Thursday, September 15, 2016

Obituary: Patrick Lounsbury Sr.

Patrick Lounsbury Sr.
BERNE — A man of common sense and uncommon sensitivity, Patrick Lounsbury Sr. was able to fix things.
“If he could touch it, he could fix it,” said his wife, Helen Lounsbury.
She told of once touring an historic site, Slater Mill, in Rhode Island, known as the birthplace of the American Industrial Revolution. As a group of teachers stood in a room filled with ancient machinery, the tour leader said, “We’d love to run this machinery for you…None of us know how.”
Mrs. Lounsbury recalled, “My husband’s not much of a talker. He said, ‘I can run it.’ He immediately got the whole thing running.” The onlookers were awestruck and asked him how he did it. Mr. Lounsbury said simply, “I looked at it — how else could it run?”
Mrs. Lounsbury asked, “What did he see that we didn’t see?”
His ability to fix things went beyond the mechanical. “When my mom was so sick, he was there every day for her,” said Mrs. Lounsbury, describing how her mother was bedridden with cancer. “He could change the bed with her in it — he was so gentle,” she said.
Mr. Lounsbury died Tuesday evening, Sept. 13, 2016, in his Berne home. He was 79.
He was born on April 21, 1937 to Theodore and Lena Fisher Lounsbury of Dormansville.  He was delivered at home and named by the legendary Dr. Anna Perkins of Westerlo to whom he was close all of her life.
Mr. Lounsbury was the sixth of 17 children — he had 10 brothers and six sisters.
“He loved the Helderbergs where his family has lived since about 1700,” said his wife. “His family’s part of the rock. They love the land.”
Patrick Lounsbury loved the land, too. “We have thousands of pine trees,” said his wife. “He planted every single tree on the property. He prided himself in trimming them, watering them,” she said through tears.
Mr. Lounsbury went directly from high school into the military, serving in the United States Army. He was stationed in Fort Lewis, Washington and in Anchorage, Alaska.
“He loved the Army,” said his wife. “In Alaska, he got to ski. He was the best shot in the battalion, and selected as the machine gunner.” He carried the heavy equipment up mountains wearing skis, she said.
When Mrs. Lounsbury retired from her career teaching at Berne-Knox-Westerlo, “The first thing we did was take a trip to Alaska; that was his dream,” she said.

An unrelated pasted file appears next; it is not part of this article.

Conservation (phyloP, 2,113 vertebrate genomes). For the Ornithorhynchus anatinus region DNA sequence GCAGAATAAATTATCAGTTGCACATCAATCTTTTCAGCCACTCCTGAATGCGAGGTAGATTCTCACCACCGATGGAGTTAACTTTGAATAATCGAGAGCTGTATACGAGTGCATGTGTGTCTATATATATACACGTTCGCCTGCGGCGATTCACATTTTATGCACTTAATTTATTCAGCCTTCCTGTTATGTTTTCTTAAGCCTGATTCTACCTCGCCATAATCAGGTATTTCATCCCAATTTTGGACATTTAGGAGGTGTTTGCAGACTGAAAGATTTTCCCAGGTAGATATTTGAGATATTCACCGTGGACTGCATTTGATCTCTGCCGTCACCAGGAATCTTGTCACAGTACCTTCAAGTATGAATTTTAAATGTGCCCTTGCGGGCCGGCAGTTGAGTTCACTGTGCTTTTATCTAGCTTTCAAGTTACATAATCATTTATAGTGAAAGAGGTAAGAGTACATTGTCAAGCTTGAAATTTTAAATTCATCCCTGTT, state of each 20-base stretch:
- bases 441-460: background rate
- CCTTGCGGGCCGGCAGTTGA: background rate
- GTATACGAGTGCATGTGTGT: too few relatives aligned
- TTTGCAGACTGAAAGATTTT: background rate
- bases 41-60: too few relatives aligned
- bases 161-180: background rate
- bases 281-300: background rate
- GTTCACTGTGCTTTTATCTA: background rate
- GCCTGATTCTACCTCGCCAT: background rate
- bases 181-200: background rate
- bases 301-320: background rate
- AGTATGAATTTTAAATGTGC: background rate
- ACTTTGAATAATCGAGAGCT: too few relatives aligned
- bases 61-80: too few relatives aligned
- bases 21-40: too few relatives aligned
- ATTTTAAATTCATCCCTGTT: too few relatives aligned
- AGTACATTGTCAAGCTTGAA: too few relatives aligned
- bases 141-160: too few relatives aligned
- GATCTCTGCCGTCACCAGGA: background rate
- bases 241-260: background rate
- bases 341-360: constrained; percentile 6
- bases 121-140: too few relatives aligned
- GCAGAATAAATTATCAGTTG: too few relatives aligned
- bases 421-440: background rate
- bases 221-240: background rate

He had met the woman who would become his wife, Helen “Marie” Golden, when they both worked at Thacher State Park in the Helderbergs. They married on Jan. 30, 1960 in Altamont.
Mr. Lounsbury went on to work for over 35 years for Cummins North Atlantic in Albany. “He loved his work,” said his wife “He started as a diesel mechanic and trained to be a power generator specialist.”
He was proud of having done the generator set-up for the 1980 Winter Olympic Games at Lake Placid, New York.
A Democrat, Mr. Lounsbury was called and asked to serve on the Berne Town Board. He was on the board for 15 years and also served as its liaison to the planning board.  He was a member of the Berne Masonic Lodge for over 30 years.
“He wasn’t flashy,” said Mrs. Lounsbury of her husband’s contributions to the town. He offered common-sense solutions to problems and eschewed controversy.  Mrs. Lounsbury recalled how she and her husband were eating at the Rest Seeker’s Inn one night when “everyone was complaining” and it was suggested that Pat Lounsbury should run for the town board.
While her husband remained silent, Mrs. Lounsbury spoke up and said, “Pat’s been on the board for years.”
She said, “You could know him his whole life and not know his political opinions. We were both liberal Democrats. We shared a life philosophy.”
Mrs. Lounsbury went on, “He didn’t like attention…A lot of people called him ‘Big Dog.’ He was quiet but everybody liked Pat; he was never controversial.”